# Tag Info

21

The short answer is yes, operations researchers care a lot about P vs NP. We deal in algorithms, and the complexity of those algorithms matters a lot to us. The title of your question suggests you are asking whether P-vs-NP is contained within OR (although the body of your question does not). I would not say that P-vs-NP is contained within OR; rather, it ...

16

P vs. NP may come "under" the category of Operational Research (O.R.). But unlike theoretical computer science and algorithm analysis, in which P vs. NP may be a be all and end all, practical (non-academic) O.R. people are not necessarily fixated on it. In some circles, NP Hard is essentially considered to mean unsolvable. However, there are several ...

15

Let's make an inventory of example code for each common OR problem? Vehicle Routing Problem OptaPlanner: explanation + videos - source code (capacitated, time windows, multiple depots, ...) LocalSolver: explanation + source code (same with time windows) OR-tools: explanation + source code Jsprit: source code - company website (capacitated, time windows, ...

15

A good place to start is COIN-OR, which aims to "create for mathematical software what the open literature is for mathematical theory". You can also take a look at Google's OR-Tools. It contains many algorithms for specific problems (like knapsack or max flow) and also generic LP and CP solvers.

14

I know that you explicitly ask for a statistical test, but maybe this is because you don't know about alternatives that are rather established in the community. When comparing algorithms, my number one is performance profiles. They were introduced in this article: Elizabeth D. Dolan and Jorge J. Moré, Benchmarking optimization software with performance ...

12

You can solve this with a mixed integer linear program. It has some similarities to job shop scheduling (with parallel machines) and multiprocessor scheduling, although it is not identical to either. In one approach, you create continuous variables for each vehicle representing the time the vehicle begins charging, the time it ends charging, and the time it ...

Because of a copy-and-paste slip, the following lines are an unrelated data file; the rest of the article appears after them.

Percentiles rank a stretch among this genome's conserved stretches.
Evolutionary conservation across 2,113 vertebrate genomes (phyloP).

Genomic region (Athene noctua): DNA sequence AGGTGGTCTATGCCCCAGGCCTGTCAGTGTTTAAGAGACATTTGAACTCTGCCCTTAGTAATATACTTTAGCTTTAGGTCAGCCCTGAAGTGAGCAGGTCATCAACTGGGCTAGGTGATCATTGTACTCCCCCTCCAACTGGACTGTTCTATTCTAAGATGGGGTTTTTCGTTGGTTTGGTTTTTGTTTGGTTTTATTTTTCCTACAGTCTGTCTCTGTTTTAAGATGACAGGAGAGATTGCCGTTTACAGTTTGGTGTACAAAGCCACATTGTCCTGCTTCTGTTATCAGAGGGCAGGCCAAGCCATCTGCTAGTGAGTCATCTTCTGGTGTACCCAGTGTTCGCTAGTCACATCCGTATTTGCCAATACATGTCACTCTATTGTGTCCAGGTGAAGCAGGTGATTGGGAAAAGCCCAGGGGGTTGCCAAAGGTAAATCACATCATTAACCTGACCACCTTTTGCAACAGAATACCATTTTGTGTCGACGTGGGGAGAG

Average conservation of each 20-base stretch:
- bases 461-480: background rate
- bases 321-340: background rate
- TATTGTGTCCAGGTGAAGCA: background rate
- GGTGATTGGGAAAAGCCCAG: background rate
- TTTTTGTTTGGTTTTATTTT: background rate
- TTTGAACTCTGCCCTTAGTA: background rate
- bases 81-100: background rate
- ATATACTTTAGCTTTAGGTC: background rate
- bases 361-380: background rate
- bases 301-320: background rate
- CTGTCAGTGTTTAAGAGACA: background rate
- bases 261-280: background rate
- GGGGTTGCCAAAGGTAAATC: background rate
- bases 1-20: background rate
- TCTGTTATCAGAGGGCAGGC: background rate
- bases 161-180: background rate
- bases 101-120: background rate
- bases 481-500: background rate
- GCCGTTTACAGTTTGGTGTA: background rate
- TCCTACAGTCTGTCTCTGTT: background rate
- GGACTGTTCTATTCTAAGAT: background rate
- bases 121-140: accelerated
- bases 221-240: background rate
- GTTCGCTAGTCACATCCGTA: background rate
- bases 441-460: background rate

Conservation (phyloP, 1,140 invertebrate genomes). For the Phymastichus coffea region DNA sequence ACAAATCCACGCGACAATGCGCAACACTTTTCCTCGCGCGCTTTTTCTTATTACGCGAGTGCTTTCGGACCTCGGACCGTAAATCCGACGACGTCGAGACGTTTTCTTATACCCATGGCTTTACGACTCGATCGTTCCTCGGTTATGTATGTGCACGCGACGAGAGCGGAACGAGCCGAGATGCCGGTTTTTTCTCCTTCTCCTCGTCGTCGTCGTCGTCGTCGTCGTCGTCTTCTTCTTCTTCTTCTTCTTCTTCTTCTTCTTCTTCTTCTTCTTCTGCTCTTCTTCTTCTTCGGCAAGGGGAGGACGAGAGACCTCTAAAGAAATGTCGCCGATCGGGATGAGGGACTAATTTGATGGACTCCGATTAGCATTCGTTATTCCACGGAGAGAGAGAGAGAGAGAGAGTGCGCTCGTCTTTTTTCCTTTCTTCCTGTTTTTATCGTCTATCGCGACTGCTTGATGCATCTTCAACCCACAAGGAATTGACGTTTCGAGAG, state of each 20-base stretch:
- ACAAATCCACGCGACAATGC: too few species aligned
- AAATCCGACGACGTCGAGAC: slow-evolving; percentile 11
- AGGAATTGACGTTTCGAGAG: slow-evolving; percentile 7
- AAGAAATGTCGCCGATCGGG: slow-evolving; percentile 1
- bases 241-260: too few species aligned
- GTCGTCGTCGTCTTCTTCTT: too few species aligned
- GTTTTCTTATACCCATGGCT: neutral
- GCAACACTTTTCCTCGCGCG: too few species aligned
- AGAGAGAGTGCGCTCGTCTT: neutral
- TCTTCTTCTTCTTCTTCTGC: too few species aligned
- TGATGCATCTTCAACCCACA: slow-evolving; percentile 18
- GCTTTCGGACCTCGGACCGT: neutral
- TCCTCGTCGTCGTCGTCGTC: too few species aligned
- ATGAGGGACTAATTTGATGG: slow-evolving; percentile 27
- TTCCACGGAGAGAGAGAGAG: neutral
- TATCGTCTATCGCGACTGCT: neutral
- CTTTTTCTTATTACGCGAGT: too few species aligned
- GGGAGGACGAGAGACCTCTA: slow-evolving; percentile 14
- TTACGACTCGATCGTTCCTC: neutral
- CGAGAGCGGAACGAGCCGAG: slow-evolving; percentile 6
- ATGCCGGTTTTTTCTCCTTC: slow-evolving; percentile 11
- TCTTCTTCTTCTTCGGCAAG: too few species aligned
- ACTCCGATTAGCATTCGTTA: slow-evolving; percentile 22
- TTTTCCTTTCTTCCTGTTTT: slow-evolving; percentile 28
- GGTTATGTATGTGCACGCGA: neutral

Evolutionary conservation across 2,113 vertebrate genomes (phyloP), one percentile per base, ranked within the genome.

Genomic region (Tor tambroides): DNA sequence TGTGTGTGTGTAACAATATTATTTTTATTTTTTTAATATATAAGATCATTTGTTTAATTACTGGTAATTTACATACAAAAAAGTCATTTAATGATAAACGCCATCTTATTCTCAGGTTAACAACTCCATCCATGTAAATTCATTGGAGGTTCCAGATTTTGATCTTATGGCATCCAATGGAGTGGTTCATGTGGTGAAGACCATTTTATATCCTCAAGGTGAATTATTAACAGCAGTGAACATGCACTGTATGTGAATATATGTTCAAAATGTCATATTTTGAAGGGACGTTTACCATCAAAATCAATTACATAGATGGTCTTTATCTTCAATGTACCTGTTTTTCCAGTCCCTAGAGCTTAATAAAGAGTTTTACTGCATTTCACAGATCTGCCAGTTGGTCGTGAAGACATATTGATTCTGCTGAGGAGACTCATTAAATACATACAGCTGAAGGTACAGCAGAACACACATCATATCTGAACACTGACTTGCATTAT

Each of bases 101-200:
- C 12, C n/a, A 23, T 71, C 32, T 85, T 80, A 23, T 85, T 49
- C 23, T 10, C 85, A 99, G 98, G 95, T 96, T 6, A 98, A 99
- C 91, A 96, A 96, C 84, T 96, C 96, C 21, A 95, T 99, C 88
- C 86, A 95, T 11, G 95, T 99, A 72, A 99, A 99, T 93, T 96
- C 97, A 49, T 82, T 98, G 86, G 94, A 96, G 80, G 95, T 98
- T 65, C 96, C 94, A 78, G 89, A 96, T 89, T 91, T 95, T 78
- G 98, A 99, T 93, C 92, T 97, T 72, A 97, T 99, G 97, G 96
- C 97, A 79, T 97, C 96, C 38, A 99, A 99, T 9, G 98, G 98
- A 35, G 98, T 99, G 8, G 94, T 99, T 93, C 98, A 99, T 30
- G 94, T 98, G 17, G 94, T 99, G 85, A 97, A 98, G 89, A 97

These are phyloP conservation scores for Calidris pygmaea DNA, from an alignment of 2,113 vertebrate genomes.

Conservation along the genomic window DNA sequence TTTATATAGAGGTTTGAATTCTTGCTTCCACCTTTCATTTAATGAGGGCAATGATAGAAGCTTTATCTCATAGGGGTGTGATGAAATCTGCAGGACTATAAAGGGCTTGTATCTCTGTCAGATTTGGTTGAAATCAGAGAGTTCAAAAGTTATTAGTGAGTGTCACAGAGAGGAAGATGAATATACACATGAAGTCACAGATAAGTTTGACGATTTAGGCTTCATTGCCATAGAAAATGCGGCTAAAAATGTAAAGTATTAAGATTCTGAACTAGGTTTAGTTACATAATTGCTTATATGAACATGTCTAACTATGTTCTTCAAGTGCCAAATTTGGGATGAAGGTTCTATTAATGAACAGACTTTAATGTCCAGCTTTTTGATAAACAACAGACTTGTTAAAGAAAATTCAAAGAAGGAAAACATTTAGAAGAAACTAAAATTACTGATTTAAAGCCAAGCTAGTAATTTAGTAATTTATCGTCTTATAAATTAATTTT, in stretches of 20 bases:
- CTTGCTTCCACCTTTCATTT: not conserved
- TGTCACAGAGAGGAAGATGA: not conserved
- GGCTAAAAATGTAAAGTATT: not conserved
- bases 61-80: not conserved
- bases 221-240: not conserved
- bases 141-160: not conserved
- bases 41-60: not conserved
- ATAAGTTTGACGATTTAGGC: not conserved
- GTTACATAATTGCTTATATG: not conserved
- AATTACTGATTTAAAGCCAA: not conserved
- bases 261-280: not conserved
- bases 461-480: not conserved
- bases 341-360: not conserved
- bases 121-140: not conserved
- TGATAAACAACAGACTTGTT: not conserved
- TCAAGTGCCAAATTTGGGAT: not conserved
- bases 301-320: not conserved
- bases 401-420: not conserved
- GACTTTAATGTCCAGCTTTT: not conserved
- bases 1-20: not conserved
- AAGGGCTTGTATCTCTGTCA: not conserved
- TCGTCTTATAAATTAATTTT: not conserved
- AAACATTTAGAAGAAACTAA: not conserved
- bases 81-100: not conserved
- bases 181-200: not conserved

11

If your outcome is confirmed by 10 runs with different random seeds (or 10 permutations of the input) on different instances of your problem, then you are facing a (rare) case where the default cuts and heuristics are not needed and actually slow-down the solver (of course this can happen, as the default setting is not perfect in all cases).

11

This goes against the grain of the other answers here, but I do not believe that the P vs NP problem would naturally be categorized as a question in operations research. Instead, I would argue that it is a quintessential example of a question belonging to the TCS (theoretical computer science) field. As others have pointed out, a solution of the P vs NP ...

11

I would, for everything knapsack-like, always go to David Pisingers homepage. Here you can find very efficient codes for knapsack problems (COMBO), multiple-choice knapsack problems (Mcknap), and quadratick knapsack problems (quadknap) among others. I don't know if it qualifies as a "common OR problem" but for linear vector optimization (and therefore also ...

11

This paper by Pisinger and Ropke is particularly useful when working on (A)LNS, and provides great guidance and an overview of operators/neighborhoods. I would suggest this paper by Vidal et al. for more genetic search inspired aspects.